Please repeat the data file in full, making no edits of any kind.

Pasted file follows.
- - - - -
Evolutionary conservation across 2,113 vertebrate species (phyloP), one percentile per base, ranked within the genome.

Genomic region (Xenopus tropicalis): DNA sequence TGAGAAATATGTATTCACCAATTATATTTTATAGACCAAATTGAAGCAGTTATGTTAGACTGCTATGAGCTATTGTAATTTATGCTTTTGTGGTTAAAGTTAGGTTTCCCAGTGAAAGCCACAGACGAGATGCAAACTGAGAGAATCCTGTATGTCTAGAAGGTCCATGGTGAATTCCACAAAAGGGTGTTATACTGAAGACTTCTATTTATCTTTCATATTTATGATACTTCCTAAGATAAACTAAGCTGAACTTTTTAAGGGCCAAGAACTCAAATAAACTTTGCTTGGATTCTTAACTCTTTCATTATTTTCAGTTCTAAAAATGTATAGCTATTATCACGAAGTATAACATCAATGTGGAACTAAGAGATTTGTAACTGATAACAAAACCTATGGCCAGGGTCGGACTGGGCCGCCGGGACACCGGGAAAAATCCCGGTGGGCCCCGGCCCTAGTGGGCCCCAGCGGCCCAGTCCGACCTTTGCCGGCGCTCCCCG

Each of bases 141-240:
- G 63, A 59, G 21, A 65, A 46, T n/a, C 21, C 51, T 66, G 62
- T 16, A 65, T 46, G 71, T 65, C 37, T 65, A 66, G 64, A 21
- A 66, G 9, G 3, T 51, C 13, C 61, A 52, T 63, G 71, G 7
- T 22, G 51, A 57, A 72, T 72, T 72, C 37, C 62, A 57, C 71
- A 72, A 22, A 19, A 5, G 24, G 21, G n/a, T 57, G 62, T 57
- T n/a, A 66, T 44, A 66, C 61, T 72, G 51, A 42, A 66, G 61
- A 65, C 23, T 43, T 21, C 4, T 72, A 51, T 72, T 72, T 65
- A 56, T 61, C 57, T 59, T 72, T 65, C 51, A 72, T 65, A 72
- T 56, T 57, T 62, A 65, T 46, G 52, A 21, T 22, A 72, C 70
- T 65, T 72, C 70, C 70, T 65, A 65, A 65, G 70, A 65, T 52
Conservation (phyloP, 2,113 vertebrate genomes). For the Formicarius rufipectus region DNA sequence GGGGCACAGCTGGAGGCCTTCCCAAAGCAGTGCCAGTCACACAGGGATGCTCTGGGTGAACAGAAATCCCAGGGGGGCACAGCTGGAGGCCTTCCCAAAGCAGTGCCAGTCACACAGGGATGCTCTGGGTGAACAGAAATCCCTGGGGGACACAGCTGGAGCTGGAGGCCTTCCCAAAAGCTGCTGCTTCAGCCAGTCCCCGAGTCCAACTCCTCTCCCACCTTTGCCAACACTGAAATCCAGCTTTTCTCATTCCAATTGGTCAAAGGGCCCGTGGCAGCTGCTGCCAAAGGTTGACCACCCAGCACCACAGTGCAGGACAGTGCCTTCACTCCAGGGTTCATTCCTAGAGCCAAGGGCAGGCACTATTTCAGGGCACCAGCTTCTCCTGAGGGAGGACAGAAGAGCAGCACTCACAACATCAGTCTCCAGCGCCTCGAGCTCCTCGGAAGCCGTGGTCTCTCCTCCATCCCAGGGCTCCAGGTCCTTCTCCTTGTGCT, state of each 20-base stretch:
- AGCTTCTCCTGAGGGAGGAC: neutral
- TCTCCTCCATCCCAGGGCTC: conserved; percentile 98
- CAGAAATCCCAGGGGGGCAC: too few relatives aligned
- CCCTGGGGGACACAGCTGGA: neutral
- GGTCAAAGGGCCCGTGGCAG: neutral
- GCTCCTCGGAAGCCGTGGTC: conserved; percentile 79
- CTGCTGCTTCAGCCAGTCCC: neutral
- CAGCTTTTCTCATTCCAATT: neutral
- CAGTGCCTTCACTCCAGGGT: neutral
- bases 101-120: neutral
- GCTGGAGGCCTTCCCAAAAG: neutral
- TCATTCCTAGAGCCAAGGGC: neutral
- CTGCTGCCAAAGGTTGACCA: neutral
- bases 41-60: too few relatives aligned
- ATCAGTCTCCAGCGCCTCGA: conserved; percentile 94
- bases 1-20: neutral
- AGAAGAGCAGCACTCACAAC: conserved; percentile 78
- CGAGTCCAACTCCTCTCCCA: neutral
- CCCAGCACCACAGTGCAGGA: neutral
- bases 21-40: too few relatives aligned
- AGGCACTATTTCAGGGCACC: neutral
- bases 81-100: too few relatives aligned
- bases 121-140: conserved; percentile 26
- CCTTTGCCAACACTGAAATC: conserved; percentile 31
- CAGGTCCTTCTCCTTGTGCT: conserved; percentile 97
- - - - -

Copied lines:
Evolutionary conservation across 2,113 vertebrate species (phyloP), one percentile per base, ranked within the genome.

Genomic region (Xenopus tropicalis): DNA sequence TGAGAAATATGTATTCACCAATTATATTTTATAGACCAAATTGAAGCAGTTATGTTAGACTGCTATGAGCTATTGTAATTTATGCTTTTGTGGTTAAAGTTAGGTTTCCCAGTGAAAGCCACAGACGAGATGCAAACTGAGAGAATCCTGTATGTCTAGAAGGTCCATGGTGAATTCCACAAAAGGGTGTTATACTGAAGACTTCTATTTATCTTTCATATTTATGATACTTCCTAAGATAAACTAAGCTGAACTTTTTAAGGGCCAAGAACTCAAATAAACTTTGCTTGGATTCTTAACTCTTTCATTATTTTCAGTTCTAAAAATGTATAGCTATTATCACGAAGTATAACATCAATGTGGAACTAAGAGATTTGTAACTGATAACAAAACCTATGGCCAGGGTCGGACTGGGCCGCCGGGACACCGGGAAAAATCCCGGTGGGCCCCGGCCCTAGTGGGCCCCAGCGGCCCAGTCCGACCTTTGCCGGCGCTCCCCG

Each of bases 141-240:
- G 63, A 59, G 21, A 65, A 46, T n/a, C 21, C 51, T 66, G 62
- T 16, A 65, T 46, G 71, T 65, C 37, T 65, A 66, G 64, A 21
- A 66, G 9, G 3, T 51, C 13, C 61, A 52, T 63, G 71, G 7
- T 22, G 51, A 57, A 72, T 72, T 72, C 37, C 62, A 57, C 71
- A 72, A 22, A 19, A 5, G 24, G 21, G n/a, T 57, G 62, T 57
- T n/a, A 66, T 44, A 66, C 61, T 72, G 51, A 42, A 66, G 61
- A 65, C 23, T 43, T 21, C 4, T 72, A 51, T 72, T 72, T 65
- A 56, T 61, C 57, T 59, T 72, T 65, C 51, A 72, T 65, A 72
- T 56, T 57, T 62, A 65, T 46, G 52, A 21, T 22, A 72, C 70
- T 65, T 72, C 70, C 70, T 65, A 65, A 65, G 70, A 65, T 52
Conservation (phyloP, 2,113 vertebrate genomes). For the Formicarius rufipectus region DNA sequence GGGGCACAGCTGGAGGCCTTCCCAAAGCAGTGCCAGTCACACAGGGATGCTCTGGGTGAACAGAAATCCCAGGGGGGCACAGCTGGAGGCCTTCCCAAAGCAGTGCCAGTCACACAGGGATGCTCTGGGTGAACAGAAATCCCTGGGGGACACAGCTGGAGCTGGAGGCCTTCCCAAAAGCTGCTGCTTCAGCCAGTCCCCGAGTCCAACTCCTCTCCCACCTTTGCCAACACTGAAATCCAGCTTTTCTCATTCCAATTGGTCAAAGGGCCCGTGGCAGCTGCTGCCAAAGGTTGACCACCCAGCACCACAGTGCAGGACAGTGCCTTCACTCCAGGGTTCATTCCTAGAGCCAAGGGCAGGCACTATTTCAGGGCACCAGCTTCTCCTGAGGGAGGACAGAAGAGCAGCACTCACAACATCAGTCTCCAGCGCCTCGAGCTCCTCGGAAGCCGTGGTCTCTCCTCCATCCCAGGGCTCCAGGTCCTTCTCCTTGTGCT, state of each 20-base stretch:
- AGCTTCTCCTGAGGGAGGAC: neutral
- TCTCCTCCATCCCAGGGCTC: conserved; percentile 98
- CAGAAATCCCAGGGGGGCAC: too few relatives aligned
- CCCTGGGGGACACAGCTGGA: neutral
- GGTCAAAGGGCCCGTGGCAG: neutral
- GCTCCTCGGAAGCCGTGGTC: conserved; percentile 79
- CTGCTGCTTCAGCCAGTCCC: neutral
- CAGCTTTTCTCATTCCAATT: neutral
- CAGTGCCTTCACTCCAGGGT: neutral
- bases 101-120: neutral
- GCTGGAGGCCTTCCCAAAAG: neutral
- TCATTCCTAGAGCCAAGGGC: neutral
- CTGCTGCCAAAGGTTGACCA: neutral
- bases 41-60: too few relatives aligned
- ATCAGTCTCCAGCGCCTCGA: conserved; percentile 94
- bases 1-20: neutral
- AGAAGAGCAGCACTCACAAC: conserved; percentile 78
- CGAGTCCAACTCCTCTCCCA: neutral
- CCCAGCACCACAGTGCAGGA: neutral
- bases 21-40: too few relatives aligned
- AGGCACTATTTCAGGGCACC: neutral
- bases 81-100: too few relatives aligned
- bases 121-140: conserved; percentile 26
- CCTTTGCCAACACTGAAATC: conserved; percentile 31
- CAGGTCCTTCTCCTTGTGCT: conserved; percentile 97